Two of Attorney McNamara’s successful trial verdicts resulted in significant decisions favoring plaintiffs in Connecticut. In Jacob Doe v. The Hartford Roman Catholic Diocesan Corp., 317 Conn. 357 (2015), the Connecticut Supreme Court found that the admission of deposition statements from the offending deceased priest was reasonably necessary testimony, as he was unavailable and his statements were given under oath, that they contained information which was consistent with other evidence admitted at trial, and were supported by equivalent guarantees of trustworthiness and reliability. The Court also found that Connecticut General Statutes §52-577d, which allowed sexual abuse victims to bring their cases up to age forty-eight, did not violate the Archdiocese’s substantive due process rights under Article First, §§8 & 10 of the Connecticut State Constitution. The Connecticut Supreme Court also upheld the preclusion of testimony from the Archdiocese’s proposed expert, who was expected to opine about how child molestation was viewed in the 1970’s and 1980’s.
The Court’s evidentiary rulings in Jacob Doe were adopted in the commentary to the Connecticut Code of Evidence as to Sections 7-2 and 8-9. These rulings are to be interpreted by trial judges as binding precedent as to these sections of the Code.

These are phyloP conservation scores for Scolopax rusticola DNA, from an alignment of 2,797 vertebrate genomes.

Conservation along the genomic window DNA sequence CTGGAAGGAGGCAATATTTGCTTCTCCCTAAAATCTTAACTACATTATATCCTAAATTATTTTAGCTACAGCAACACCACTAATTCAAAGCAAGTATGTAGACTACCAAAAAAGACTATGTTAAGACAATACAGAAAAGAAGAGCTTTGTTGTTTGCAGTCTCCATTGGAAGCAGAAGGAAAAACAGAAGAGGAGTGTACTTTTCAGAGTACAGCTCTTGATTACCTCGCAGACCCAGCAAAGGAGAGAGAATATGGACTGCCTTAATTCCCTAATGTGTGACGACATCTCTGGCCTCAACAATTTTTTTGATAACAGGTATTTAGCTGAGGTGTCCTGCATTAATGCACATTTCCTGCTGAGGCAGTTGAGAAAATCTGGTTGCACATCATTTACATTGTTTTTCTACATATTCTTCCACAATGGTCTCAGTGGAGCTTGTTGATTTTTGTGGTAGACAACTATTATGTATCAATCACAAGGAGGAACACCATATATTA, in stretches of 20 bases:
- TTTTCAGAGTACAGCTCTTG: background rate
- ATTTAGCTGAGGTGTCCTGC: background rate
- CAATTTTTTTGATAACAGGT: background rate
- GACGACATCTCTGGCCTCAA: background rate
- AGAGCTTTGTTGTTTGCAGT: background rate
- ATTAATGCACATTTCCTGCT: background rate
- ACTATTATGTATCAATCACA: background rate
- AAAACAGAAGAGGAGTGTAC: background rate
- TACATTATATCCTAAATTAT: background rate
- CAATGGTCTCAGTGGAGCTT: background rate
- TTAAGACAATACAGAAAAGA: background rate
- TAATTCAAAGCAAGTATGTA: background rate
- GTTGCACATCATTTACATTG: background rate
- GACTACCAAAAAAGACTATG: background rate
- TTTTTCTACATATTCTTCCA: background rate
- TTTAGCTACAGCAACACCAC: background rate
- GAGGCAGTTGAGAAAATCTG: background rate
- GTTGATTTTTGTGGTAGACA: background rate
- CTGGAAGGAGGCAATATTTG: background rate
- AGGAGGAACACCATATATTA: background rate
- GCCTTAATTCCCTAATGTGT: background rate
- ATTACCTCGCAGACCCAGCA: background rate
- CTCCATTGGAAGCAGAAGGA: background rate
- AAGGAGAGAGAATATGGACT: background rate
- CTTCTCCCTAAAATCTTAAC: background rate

In the wrongful death trial of McDermott v. State of Connecticut, 316 Conn. 601 (2015), where Attorney McNamara was successful in recovering damages against the State of Connecticut for the death of a pedestrian hit by a log during a tree removal operation conducted by State of Connecticut employees, the Connecticut Supreme Court clarified the law with regard to the applicability of industry standards as evidence to be applied in negligence cases. The State took the position that compliance with tree removal standards for tree workers was the appropriate standard of care to evaluate the pedestrian’s claim. In other words, that the standards for worker safety applied to pedestrian safety as well. Justice Dennis Eveleigh, writing the unanimous opinion for the Court, held that the evidence of compliance with the industry standard is not an absolute bar to liability, but rather is but “one piece of information” for the trier of fact to consider, and held that the standard to be used was the general negligence standard of duty, breach, causation and actual injury. In a post-retirement interview, Justice Eveleigh mentioned McDermott v. State when asked about a case that illustrated his values as an appellate judge, viewing his McDermott decision as an opportunity to clarify Connecticut’s law of foreseeability and the duty that it creates. McDermott and Jacob Doe are often cited as persuasive authority in subsequent decisions by the Connecticut Supreme Court.